Equality for Children and the Lesbian Lawyers Network marched in Dublin to protest the rights which have been removed from lesbian mothers in Italy.
Joining others in various European cities following a call out by the NGO EL*C (EuroCentral Asian Lesbian* Community), the group marched on the Italian Embassy to stand by Italian mothers on Wednesday.
Italy’s right-wing government ordered state agencies to put a stop to the registration of children born to same-sex couples in March of this year.
In June, a state prosecutor in northern Italy then ordered the cancellation and re-issuance of 33 birth certificates of children born to lesbian mothers.
Mums who did not carry their own children are now receiving letters that are informing them that they are being retroactively removed from their children’s birth certificates and new birth certificates are being issued which now will only name one mum as the child’s mother.
In Italian law, a person in a same-sex couple who is not legally recognised as the child’s parent may lose custody if the legal parent dies or the relationship breaks up.
Italian Premier Giorgia Meloni has shared a lot of anti-LGBTQ+ rhetoric during her campaign for office, opposing marriage equality and is against same-sex couples adopting.
Maeve Delargy from the Lesbian Lawyers Network said: “This is what can happen when there are legislative vacuums. We can’t rely on the good will of individuals or organisations acting unilaterally.
“Politicians need to come together to enact laws to fix situations where children only have a legally recognised relationship with one of their parents. Otherwise children can be discriminated against and their legal families can change based on the government that is in power. If I was living in Italy right now I would be living in fear.”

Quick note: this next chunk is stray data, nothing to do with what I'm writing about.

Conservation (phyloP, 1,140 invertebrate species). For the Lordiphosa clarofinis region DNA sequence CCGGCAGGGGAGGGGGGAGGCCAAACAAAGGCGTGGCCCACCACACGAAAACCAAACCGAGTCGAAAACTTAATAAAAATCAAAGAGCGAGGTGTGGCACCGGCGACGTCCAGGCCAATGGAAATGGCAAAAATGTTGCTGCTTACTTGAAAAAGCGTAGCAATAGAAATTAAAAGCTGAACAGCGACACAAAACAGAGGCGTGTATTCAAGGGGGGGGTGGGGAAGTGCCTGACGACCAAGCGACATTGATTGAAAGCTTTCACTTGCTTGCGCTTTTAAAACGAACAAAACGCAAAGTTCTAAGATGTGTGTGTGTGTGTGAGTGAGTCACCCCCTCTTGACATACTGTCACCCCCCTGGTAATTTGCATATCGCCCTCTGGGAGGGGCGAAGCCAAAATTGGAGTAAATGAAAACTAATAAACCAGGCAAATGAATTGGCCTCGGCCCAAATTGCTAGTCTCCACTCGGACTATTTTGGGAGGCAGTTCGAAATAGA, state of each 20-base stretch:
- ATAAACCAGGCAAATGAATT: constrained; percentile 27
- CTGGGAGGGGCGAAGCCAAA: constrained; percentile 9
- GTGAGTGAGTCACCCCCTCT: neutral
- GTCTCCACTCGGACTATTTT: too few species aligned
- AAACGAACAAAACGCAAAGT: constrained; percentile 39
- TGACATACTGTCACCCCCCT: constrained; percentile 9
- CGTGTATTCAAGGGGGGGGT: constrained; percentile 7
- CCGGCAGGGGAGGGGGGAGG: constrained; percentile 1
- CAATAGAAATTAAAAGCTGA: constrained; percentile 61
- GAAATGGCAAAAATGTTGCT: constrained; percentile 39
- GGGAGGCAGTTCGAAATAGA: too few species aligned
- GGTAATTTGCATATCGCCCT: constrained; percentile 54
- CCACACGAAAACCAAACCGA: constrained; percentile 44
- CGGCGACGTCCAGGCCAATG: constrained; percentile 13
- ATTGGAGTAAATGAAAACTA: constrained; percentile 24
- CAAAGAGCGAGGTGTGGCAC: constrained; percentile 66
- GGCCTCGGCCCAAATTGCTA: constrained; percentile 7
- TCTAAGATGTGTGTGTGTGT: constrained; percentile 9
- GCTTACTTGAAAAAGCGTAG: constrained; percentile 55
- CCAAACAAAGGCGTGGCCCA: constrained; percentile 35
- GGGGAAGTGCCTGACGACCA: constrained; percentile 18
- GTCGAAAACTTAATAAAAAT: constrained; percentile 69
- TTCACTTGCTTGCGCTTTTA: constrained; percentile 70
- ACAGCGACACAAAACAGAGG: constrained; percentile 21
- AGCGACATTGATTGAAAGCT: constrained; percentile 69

Ranae von Meding on behalf of Equality for Children (EFC) added: “We at EFC have been campaigning for equal rights for children of LGBTQ+ parents in Ireland since 2019. In 2020 we made progress with some same sex female couples, being able to have both of their names on their children’s birth certificates.
“I cannot imagine how I would feel if my wife’s name was removed from our daughters’ birth certificates. And we are still fighting here to ensure that all children of LGBTQ+ families have legal ties with both their parents. The challenges that those non-biological mothers are facing in Italy now (consent for travel, medical and educational purposes) are the same as those faced by the majority of LGBTQ+ people in Ireland who still do not have a legal tie with their children.”